Tragic mass shooting at gay nightclub in Orlando warrants official response

Troy Stevenson of Freedom Oklahoma, center. Photo by Sara Ritsch.

​by Sara Ritsch
Staff Writer

You will remember this day.

At approximately 2:00 a.m. on Sunday, June 12, 2016 there was mass shooting at Pulse nightclub in Orlando, Florida. It has been described by law enforcement as a "mass casualty event." The attack left at least 50 people dead.

This has been described as the worst mass shooting in the history of the United States. To the lesbian, gay, bisexual and transgender (LGBT) community, this means much more than just “the worst.”

"The shooting in Orlando is absolutely tragic. Our thoughts and prayers go out to our sisters and brothers in Florida," says Troy Stevenson, Executive Director of Freedom Oklahoma.

“This is a difficult time for our community; however, we ask that everyone stand strong, be vigilant, and watch out for one another. We must not allow acts of violence or terrorism to intimidate us. As Oklahomans we understand as well as anyone how devastating attacks like this can be, but we cannot allow fear to define us."

Authorities are investigating this as an act of terrorism. The suspect has been identified as Omar Mateen of Port St. Lucie, Florida.

According to the Associated Press, “Mir Seddique is the father of Omar Mateen of Port St. Lucie, Florida. Seddique told NBC News that his son got angry when he saw two men kissing in Miami a couple of months ago and thinks that may be related to the shooting.”

However, Tom Witt, Executive Director of Equality Kansas says, "I believe many of these crimes against humanity have been provoked by the inflammatory rhetoric of conservative extremists.

"Here in Kansas, religious leaders and elected officials regularly disparage LGBT Kansans. Just last week, on the final day of the Kansas Legislature's 2016 session, Senators referred to our transgender brothers and sisters with vile insults about their mental health, high suicide rates, and use of bathrooms.

"Our community has had some big victories over the past few years. Lesbian and gay Americans can now serve openly in the US armed forces. Policies that will permit open service by transgender Americans are being developed. Marriage equality is here for everyone. Nearly every state has school bullying prevention laws, and many schools include protections for students based on sexual orientation and gender identity. States and cities across our nation have adopted fully inclusive non-discrimination policies."

And yet, we just witnessed a mass murder at a gay nightclub in 2016. The implications of this tragedy are astounding.

President Barack Obama has described this event as an “act of terror” and an “act of hate.” He said in a statement that the American people will not give in to fear and will stand united against those who threaten the country.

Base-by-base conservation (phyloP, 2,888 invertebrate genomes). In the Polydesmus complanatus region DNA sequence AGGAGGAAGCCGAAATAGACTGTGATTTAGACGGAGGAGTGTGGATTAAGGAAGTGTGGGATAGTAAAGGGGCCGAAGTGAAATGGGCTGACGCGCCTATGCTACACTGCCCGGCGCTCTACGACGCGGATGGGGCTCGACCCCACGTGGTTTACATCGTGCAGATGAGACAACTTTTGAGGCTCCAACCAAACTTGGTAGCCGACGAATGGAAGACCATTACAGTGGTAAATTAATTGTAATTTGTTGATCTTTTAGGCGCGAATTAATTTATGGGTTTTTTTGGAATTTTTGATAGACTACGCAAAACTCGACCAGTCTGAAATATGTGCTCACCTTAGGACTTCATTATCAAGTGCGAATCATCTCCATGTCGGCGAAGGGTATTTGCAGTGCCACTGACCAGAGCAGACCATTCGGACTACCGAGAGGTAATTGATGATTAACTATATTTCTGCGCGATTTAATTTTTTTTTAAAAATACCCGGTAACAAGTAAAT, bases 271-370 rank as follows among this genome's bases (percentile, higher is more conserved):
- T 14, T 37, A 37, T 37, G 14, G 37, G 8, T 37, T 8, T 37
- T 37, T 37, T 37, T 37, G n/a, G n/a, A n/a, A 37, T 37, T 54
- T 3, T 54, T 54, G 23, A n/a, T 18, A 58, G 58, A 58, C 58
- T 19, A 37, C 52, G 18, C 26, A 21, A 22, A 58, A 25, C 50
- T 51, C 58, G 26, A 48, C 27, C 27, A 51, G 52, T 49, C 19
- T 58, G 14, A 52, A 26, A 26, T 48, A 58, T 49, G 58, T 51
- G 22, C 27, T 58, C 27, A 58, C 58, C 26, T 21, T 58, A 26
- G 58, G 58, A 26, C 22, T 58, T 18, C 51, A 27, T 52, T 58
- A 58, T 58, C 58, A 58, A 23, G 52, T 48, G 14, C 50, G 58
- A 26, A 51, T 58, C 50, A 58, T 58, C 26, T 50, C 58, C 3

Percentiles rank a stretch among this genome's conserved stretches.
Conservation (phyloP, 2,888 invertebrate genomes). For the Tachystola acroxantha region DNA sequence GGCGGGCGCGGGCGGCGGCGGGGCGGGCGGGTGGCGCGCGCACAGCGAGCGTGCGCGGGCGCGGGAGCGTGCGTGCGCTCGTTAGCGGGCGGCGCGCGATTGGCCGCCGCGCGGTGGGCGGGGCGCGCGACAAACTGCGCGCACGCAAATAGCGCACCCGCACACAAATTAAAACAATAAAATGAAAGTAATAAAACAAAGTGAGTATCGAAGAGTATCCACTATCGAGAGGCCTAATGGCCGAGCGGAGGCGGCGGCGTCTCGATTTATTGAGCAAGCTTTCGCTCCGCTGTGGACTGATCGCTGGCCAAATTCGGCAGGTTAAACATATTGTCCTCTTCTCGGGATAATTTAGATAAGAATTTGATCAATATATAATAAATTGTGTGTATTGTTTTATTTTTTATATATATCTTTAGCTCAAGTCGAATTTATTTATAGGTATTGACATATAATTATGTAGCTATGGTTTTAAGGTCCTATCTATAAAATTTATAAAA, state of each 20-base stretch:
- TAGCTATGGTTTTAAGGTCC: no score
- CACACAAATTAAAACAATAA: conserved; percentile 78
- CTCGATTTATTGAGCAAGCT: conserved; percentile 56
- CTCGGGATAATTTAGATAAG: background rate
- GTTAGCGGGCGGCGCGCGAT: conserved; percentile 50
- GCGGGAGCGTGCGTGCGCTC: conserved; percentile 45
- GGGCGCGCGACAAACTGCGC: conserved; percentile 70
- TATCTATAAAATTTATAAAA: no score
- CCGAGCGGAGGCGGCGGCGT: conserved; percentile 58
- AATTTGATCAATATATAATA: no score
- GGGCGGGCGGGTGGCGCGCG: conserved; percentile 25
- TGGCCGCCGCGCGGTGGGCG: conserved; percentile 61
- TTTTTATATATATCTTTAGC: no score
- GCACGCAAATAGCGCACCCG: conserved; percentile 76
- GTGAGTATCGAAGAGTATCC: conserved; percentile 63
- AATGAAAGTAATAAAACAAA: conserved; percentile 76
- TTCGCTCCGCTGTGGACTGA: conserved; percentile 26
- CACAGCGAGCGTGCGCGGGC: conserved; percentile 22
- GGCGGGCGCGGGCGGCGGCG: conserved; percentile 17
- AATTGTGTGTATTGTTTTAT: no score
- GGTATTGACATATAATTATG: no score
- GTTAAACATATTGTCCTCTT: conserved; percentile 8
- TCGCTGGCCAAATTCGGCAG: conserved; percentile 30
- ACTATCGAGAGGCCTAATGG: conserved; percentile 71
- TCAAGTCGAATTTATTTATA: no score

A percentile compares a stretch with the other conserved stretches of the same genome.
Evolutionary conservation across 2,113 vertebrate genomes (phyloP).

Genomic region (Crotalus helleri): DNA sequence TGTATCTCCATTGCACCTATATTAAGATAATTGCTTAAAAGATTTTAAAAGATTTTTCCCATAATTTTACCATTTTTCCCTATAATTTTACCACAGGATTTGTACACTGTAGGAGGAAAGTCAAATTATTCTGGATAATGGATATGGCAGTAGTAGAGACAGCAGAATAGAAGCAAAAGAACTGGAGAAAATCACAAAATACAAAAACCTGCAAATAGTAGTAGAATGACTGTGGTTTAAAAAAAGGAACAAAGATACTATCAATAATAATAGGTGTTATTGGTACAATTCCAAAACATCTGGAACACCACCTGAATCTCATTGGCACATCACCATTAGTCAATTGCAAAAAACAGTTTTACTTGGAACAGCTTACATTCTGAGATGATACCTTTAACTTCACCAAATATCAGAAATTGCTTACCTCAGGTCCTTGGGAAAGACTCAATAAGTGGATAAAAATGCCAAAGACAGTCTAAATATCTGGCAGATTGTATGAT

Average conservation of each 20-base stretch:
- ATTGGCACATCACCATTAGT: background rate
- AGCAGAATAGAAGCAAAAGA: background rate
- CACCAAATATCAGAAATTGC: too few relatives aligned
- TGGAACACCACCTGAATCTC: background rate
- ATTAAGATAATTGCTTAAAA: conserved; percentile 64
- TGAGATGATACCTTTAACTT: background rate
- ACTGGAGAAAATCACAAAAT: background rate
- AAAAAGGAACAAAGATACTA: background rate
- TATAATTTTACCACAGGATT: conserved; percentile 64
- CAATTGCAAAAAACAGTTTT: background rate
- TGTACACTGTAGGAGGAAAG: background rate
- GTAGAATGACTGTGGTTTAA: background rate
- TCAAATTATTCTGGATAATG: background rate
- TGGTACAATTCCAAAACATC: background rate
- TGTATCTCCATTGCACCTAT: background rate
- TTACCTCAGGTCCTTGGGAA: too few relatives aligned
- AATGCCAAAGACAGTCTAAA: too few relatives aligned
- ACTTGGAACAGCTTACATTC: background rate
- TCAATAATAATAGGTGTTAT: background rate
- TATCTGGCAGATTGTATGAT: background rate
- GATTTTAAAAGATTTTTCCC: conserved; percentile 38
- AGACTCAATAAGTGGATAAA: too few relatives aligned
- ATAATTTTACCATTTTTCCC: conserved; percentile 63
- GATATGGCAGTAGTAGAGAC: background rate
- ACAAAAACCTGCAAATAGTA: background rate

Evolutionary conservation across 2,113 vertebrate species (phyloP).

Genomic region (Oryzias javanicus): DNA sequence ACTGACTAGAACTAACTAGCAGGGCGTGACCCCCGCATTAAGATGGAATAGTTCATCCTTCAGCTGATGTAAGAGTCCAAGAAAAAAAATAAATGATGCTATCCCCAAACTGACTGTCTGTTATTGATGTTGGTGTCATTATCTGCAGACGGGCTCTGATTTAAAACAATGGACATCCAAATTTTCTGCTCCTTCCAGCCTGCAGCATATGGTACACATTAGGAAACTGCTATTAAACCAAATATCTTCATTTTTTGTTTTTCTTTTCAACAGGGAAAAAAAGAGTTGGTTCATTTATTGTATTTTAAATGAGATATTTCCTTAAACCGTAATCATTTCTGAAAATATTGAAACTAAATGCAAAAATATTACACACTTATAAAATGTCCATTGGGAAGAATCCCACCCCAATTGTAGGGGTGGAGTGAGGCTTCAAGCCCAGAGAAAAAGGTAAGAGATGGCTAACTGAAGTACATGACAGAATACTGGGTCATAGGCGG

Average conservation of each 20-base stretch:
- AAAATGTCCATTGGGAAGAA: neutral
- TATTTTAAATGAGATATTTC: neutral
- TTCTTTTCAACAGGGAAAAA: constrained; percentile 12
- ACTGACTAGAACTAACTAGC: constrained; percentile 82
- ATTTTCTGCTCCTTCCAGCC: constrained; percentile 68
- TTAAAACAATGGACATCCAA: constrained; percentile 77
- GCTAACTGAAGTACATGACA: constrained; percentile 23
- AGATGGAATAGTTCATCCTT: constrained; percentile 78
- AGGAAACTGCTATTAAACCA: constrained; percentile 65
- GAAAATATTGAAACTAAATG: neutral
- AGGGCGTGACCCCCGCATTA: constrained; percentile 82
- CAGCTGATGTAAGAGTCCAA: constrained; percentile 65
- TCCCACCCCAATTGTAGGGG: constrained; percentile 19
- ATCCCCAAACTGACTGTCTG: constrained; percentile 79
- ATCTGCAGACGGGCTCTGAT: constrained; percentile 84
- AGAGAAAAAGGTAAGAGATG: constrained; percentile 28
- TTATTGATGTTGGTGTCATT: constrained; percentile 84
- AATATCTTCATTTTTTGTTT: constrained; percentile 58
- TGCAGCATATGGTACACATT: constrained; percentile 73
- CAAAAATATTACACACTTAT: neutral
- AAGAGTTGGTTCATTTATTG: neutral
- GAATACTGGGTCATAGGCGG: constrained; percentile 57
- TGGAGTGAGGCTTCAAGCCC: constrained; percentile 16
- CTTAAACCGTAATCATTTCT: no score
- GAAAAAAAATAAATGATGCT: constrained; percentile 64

Stevenson continues the conversation. “We are a community…simply existing and living an open life is an act of courage. We will not cower, we will not be afraid."

He notes that this tragedy occurred in the middle of LGBT Pride Month. “This was very clearly an attack on not just the people in that club, but on the entire LGBT community…[it was] based on the vitriol that we hear in society…it was based on the fact that people use tactics of fear and division to harm the community.”

This is not just about the LGBT community, but about humanity as a whole, Stevenson expresses.

Adam Sultani, Executive Director of Council on American Islamic Relations (CAIR-OK) laments the devastation, saying, “As a Muslim, our faith does not condone these actions. We condemn this. This man does not represent…7 million Muslims in America, 1.6 billion Muslims in the world.”

He points out that this occurred during not only Pride Month, but also the holy month of Ramadan. He gives the LGBT community his sincerest apology – although it is not his responsibility to give.

Mothers of Many (MOM), an organization to stop bullying in Oklahoma, says their alliance is born out of grief and loss for children who are attacked and murdered due to bigotry and hatred.

MOM makes an appeal to Oklahomans and Americans. “We are not always going to agree, sometimes we have irreconcilable differences. [But we ask that] we agree to disagree in civil ways using words that don’t hurt and a measure of respect for one another.”

There will be a candlelight vigil to honor and pay respect to the victims at 7:00 p.m. at Freedom Oklahoma, located at 4001 N. Classen Blvd in Oklahoma City, Oklahoma. There will also be on at Angles in OKC at 9 p.m.

Stevenson asks that the public “stand with us tonight, not hide in a closet of shame. Be allies to this community.”

He says, “We are far from true equality.”

The Gayly - 9/12/2016 @ 1:43 p.m. CDT